New Economics Papers
on Collective Decision-Making
Issue of 2014‒03‒01
twenty papers chosen by
Stan C. Weeber, McNeese State University

  1. Do return migrants transfer political norms to their origin country? Evidence from Mali By Mercier, Marion; Chauvet, Lisa
  2. Flip-Flopping: Ideological Adjustment Costs in the United States Senate. By Jason M. DeBacker
  3. The Effect of Labor Migration on the Diffusion of Democracy: Evidence from a Former Soviet Republic By Mahmoud, Toman Omar; Rapoport, Hillel; Steinmayr, Andreas; Trebesch, Christoph
  4. Candidate Ballot Information and Election Outcomes: The Czech Case By Stepan Jurajda; Daniel Munich
  5. Trans-nationalising Europe’s Voting Space By Garzia Joseph Lacey; Alexander H. Trechsel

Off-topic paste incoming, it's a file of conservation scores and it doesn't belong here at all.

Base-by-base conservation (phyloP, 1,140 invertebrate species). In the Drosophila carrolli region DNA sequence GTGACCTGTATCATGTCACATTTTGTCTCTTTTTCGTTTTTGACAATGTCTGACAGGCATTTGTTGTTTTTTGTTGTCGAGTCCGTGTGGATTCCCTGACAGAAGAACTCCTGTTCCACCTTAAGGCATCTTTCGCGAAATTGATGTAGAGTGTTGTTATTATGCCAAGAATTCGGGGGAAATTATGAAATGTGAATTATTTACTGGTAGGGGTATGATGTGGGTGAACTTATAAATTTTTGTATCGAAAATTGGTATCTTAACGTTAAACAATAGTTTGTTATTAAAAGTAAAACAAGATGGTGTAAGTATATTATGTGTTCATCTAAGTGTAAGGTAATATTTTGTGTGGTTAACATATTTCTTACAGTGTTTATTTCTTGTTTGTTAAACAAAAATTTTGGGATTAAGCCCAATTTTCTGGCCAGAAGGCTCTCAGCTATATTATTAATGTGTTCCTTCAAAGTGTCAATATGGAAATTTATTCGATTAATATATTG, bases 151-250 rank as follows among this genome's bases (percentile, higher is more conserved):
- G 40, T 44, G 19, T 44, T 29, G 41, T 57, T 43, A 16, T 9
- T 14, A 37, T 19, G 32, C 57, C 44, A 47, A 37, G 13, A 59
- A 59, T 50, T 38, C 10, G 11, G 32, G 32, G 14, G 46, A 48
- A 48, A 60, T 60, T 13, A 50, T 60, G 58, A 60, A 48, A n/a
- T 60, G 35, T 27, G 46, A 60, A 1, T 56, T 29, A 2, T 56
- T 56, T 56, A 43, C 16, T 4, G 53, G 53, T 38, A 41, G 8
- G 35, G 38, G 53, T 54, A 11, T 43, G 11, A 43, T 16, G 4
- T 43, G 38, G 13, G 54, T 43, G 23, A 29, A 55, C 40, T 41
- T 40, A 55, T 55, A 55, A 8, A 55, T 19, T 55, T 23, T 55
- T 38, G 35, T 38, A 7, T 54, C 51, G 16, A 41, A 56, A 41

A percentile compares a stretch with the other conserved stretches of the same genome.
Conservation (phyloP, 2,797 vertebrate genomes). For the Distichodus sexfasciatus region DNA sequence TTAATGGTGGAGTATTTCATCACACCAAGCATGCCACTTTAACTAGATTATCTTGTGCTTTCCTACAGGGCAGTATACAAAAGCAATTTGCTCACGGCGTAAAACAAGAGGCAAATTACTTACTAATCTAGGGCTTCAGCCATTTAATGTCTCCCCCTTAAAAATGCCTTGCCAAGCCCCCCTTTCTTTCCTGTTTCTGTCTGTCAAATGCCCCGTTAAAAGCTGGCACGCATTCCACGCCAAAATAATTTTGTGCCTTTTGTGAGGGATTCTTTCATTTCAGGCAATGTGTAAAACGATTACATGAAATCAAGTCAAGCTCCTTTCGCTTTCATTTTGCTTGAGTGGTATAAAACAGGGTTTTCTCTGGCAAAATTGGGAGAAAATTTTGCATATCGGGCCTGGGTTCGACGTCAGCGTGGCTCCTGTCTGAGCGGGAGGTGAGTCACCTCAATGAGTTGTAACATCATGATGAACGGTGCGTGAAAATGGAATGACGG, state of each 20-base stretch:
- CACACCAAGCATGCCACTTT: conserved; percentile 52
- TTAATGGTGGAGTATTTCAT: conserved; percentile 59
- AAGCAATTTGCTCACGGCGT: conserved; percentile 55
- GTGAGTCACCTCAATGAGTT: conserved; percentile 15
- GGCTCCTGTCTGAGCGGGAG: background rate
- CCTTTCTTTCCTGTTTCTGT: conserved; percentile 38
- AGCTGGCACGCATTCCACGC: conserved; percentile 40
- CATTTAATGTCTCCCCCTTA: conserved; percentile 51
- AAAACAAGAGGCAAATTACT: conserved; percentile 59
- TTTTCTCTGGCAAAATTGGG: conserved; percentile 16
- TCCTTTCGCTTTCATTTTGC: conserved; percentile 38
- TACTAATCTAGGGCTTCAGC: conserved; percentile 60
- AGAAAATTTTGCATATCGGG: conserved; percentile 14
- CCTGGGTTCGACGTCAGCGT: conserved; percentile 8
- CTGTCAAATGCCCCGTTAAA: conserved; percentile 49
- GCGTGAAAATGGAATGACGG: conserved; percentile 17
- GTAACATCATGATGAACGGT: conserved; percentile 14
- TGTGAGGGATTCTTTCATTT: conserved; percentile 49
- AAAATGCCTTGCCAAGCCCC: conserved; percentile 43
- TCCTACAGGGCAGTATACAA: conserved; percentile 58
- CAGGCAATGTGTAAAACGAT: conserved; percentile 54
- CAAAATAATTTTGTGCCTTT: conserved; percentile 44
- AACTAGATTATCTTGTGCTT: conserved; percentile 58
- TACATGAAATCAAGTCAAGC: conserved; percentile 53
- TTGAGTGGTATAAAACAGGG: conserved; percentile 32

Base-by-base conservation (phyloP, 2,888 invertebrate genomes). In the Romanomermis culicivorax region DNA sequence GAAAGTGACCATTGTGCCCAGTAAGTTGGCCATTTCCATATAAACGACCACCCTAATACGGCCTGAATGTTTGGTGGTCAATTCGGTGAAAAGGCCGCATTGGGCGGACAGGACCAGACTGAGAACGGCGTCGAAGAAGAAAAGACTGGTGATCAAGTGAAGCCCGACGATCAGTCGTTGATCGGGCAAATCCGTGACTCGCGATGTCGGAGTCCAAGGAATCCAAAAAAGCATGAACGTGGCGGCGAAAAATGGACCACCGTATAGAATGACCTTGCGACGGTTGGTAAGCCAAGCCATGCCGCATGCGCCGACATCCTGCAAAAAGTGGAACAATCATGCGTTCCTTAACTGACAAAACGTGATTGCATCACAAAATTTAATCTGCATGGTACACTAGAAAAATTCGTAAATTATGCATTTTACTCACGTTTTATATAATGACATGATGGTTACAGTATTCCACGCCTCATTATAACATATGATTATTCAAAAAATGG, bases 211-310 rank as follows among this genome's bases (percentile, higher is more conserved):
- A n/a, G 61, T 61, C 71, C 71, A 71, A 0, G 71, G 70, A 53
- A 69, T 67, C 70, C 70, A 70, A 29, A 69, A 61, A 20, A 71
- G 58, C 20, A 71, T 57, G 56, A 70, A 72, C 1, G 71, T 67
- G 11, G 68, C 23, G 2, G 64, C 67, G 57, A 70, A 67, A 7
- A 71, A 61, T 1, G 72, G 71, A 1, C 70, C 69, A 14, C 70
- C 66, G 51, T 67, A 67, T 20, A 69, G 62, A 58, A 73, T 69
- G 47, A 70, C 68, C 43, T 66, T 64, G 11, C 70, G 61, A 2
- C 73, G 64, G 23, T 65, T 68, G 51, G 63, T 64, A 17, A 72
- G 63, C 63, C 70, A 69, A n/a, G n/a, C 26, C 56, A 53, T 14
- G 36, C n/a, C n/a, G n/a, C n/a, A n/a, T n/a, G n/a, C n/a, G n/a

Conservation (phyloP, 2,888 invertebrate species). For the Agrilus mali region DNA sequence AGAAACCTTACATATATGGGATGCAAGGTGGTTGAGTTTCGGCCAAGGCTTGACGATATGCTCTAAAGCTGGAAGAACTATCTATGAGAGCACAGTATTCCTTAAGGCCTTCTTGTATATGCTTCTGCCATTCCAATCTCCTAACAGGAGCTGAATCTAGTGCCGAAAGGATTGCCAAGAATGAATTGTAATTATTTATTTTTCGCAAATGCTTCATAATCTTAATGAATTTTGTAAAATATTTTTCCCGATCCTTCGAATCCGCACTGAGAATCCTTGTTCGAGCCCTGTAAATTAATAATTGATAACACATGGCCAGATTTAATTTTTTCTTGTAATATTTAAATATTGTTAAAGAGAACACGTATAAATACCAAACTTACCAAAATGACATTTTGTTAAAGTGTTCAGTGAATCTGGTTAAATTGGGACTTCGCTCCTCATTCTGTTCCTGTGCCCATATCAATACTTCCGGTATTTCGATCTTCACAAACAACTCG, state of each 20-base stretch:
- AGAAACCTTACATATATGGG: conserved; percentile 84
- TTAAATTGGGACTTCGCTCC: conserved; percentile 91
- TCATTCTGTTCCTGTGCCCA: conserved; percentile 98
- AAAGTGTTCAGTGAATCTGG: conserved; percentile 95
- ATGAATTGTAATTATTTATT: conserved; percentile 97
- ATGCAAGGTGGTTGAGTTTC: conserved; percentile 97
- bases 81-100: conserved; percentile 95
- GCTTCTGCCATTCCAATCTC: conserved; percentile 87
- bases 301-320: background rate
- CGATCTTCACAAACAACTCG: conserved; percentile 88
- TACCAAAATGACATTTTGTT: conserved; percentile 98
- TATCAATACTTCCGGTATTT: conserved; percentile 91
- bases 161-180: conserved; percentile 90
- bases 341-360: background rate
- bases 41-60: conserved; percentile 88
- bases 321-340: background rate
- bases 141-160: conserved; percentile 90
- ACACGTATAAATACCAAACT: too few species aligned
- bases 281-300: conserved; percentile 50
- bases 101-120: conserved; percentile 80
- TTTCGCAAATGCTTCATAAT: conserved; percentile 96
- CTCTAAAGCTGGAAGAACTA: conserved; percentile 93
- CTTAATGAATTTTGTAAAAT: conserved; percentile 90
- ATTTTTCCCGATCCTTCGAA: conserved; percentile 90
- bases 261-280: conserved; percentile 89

6. Soft budget constraints in a federation: the effect of regional affiliation By Willem SAS
  7. On the Optimal Composition of Committees By Ben-Yashar, Ruth; Danziger, Leif
  8. Does Japan have a Gray Democracy? An empirical analysis of prefectural data By Shimasawa, Manabu; Oguro, Kazumasa; Toyoda, Nao
  10. What drives small municipalities to cooperate? Evidence from Hessian municipalities By Frederic Blaeschke
  11. Household Sorting and Politics: Empirical Evidence for the Metropolitan Area of Porto (Portugal) By José da Silva Costa; Ruben Fernandes; Ana Natálio
  12. Reducing within-group overconfidence through group identity and between-group confidence judgments By Philip Brookins; Adriana Lucas; Dmitry Ryvkin
  13. Union Organizing Decisions in a Deteriorating Environment: The Composition of Representation Elections and the Decline in Turnout By Henry S. Farber